Patrick Byrne, about 1794 - 1863. Irish Harpist

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Patrick Byrne, about 1794 - 1863. Irish Harpist Probably 1845
  • Scottish Art
Patrick Byrne was a famous blind musician from Ireland, who visited Edinburgh in the 1840s. He was educated at an academy in Belfast where blind people were taught to play the harp. One night he performed in a ‘tableau vivant’ at one of the costumed Waverley Balls, dressed as the elderly musician of Walter Scott’s epic poem ‘The Lay of the Last Minstrel’. Hill later wrote of this calotype: ‘The Harper, whose costume is made of a blanket and plaid shows how simply one might get up pictures of the old world.’ Byrne's instrument is one of the large wire-strung harps made by Dublin harp maker John Egan for the Irish Harp Society.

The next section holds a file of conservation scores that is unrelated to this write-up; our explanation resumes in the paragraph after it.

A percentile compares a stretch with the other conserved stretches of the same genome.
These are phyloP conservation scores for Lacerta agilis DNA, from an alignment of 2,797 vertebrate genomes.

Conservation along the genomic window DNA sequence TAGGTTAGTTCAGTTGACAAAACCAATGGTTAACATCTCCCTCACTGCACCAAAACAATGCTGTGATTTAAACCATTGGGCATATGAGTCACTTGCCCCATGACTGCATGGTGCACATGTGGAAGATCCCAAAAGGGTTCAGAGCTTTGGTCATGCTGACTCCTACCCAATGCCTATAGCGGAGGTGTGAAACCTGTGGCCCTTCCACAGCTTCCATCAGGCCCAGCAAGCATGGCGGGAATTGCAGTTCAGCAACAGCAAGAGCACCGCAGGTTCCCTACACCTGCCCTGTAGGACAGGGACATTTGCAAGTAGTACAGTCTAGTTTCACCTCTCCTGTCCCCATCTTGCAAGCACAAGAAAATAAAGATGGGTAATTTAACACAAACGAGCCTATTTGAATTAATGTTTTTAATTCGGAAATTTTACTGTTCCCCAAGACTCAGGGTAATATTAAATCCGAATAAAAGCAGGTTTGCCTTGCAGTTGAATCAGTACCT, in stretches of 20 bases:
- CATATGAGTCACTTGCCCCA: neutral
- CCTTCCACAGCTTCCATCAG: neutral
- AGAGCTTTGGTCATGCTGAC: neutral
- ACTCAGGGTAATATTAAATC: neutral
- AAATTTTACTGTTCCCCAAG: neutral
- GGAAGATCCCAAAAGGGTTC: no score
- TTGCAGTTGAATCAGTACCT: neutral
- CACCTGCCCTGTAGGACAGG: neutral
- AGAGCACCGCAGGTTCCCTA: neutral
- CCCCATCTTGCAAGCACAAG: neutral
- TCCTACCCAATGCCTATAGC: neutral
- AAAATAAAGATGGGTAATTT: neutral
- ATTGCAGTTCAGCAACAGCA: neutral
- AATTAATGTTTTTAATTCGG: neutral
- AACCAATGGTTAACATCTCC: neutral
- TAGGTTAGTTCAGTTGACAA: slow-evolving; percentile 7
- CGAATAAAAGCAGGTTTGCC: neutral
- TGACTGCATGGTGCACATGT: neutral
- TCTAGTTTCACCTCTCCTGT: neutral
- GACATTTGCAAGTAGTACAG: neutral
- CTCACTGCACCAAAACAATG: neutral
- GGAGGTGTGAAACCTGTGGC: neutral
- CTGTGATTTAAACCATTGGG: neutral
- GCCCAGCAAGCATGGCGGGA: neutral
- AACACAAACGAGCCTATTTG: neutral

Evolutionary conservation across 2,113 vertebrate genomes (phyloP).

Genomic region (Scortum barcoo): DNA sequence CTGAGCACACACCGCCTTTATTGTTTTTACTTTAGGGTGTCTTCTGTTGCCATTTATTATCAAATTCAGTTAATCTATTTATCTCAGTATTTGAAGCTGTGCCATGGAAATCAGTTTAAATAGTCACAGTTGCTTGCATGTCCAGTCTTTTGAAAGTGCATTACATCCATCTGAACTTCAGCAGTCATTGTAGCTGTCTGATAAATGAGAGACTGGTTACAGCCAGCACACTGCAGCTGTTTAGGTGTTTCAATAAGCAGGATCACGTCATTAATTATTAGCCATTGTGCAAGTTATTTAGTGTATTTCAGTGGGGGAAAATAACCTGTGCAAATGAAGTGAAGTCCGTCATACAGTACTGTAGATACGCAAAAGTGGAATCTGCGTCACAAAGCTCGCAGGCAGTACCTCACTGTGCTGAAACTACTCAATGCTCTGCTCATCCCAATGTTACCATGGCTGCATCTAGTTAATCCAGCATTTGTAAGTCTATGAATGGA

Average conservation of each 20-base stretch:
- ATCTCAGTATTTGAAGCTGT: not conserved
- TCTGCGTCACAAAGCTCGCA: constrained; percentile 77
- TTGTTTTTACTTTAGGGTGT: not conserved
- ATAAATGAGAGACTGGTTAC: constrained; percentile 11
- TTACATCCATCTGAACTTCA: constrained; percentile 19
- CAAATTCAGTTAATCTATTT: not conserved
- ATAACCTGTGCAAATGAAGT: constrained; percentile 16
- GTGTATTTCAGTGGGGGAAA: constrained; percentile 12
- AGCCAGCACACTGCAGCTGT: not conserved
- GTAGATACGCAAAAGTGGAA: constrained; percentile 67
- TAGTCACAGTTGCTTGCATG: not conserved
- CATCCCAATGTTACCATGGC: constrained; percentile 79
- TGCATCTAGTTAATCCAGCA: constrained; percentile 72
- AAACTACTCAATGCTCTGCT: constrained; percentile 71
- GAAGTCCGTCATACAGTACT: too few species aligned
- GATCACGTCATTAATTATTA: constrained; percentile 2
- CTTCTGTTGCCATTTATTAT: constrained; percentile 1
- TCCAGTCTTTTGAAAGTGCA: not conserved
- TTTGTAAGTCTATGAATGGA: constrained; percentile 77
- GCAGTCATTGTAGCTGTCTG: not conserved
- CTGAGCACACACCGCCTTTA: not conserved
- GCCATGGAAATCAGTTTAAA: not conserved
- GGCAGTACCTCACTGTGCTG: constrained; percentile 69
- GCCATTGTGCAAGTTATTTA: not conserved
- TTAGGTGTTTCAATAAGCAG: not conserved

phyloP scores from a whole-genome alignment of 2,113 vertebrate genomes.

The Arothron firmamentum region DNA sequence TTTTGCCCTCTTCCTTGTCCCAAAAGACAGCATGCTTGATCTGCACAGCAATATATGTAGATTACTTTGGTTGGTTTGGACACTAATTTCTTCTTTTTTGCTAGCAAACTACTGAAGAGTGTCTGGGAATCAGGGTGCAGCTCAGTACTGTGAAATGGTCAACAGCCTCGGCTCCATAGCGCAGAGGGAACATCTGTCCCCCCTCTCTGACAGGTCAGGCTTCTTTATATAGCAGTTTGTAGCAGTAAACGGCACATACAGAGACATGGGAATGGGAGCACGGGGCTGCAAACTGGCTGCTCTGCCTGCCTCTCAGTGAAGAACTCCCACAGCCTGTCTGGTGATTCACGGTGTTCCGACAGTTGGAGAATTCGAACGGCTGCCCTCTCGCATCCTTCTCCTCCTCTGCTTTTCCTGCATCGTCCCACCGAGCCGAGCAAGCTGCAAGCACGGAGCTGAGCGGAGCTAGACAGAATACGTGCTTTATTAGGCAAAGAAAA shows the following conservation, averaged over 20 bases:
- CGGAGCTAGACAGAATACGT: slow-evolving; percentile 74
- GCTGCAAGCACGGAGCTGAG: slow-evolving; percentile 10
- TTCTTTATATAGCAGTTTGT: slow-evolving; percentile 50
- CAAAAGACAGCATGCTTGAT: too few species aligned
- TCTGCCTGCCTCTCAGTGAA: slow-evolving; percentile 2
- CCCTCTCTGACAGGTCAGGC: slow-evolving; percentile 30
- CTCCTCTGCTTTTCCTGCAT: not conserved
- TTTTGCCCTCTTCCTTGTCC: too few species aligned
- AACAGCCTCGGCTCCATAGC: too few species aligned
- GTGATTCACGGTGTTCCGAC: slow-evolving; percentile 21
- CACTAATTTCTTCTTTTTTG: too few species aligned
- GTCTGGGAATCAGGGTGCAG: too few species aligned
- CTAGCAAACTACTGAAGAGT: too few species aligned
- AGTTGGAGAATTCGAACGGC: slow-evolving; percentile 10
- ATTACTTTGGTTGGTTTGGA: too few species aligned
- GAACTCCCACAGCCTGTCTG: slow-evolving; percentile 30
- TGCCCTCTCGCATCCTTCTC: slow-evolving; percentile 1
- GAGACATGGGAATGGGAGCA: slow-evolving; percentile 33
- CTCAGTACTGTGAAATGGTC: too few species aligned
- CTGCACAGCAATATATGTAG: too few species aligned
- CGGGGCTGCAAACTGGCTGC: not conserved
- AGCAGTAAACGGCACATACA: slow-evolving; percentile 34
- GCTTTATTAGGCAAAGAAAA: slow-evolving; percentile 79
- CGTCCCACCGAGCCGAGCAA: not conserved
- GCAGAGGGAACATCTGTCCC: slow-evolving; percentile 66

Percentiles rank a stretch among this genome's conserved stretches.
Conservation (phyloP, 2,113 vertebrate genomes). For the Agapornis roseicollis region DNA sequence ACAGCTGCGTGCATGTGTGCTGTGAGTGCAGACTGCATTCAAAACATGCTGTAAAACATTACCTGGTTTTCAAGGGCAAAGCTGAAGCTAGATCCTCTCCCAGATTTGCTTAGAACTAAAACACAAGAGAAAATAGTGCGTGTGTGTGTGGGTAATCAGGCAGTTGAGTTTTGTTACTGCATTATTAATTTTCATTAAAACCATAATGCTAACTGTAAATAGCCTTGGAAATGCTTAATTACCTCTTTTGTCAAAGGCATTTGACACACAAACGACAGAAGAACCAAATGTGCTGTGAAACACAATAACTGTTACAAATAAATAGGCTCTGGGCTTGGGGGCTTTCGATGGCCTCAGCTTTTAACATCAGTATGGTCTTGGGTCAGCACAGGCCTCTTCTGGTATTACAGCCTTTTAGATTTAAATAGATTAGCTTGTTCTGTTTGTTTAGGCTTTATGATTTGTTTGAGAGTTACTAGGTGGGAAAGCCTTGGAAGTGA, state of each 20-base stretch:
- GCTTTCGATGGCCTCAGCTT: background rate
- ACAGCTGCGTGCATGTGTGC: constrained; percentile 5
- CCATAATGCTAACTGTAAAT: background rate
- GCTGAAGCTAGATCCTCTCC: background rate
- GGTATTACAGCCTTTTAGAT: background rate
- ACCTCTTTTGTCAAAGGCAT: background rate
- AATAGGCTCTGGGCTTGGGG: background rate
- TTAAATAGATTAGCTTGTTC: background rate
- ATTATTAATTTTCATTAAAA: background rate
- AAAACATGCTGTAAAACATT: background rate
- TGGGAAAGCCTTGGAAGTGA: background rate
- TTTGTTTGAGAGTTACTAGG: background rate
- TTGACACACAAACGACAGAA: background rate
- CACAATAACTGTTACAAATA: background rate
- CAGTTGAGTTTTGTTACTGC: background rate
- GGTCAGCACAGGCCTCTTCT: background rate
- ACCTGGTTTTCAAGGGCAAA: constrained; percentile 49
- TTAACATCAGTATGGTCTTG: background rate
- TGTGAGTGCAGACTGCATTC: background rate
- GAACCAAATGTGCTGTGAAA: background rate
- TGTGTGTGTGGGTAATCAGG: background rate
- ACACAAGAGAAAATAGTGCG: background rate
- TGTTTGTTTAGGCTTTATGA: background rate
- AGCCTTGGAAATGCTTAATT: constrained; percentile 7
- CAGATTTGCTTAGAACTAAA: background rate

Glossary Open


The first effective version of photography, using drawing or writing paper for both the negative and the positive. The paper was sensitised with potassium iodide and silver nitrate, exposed and developed in gallic acid and silver nitrate.

Tableau vivant

French for 'living picture'. The term describes a striking group of carefully posed and costumed people, who remain silent and motionless as in a picture.

Calotype, Tableau vivant


  • Acc. No. PGP HA 457
  • Medium Calotype print
  • Size 20.30 x 16.40 cm
  • Credit Elliot Collection, bequeathed 1950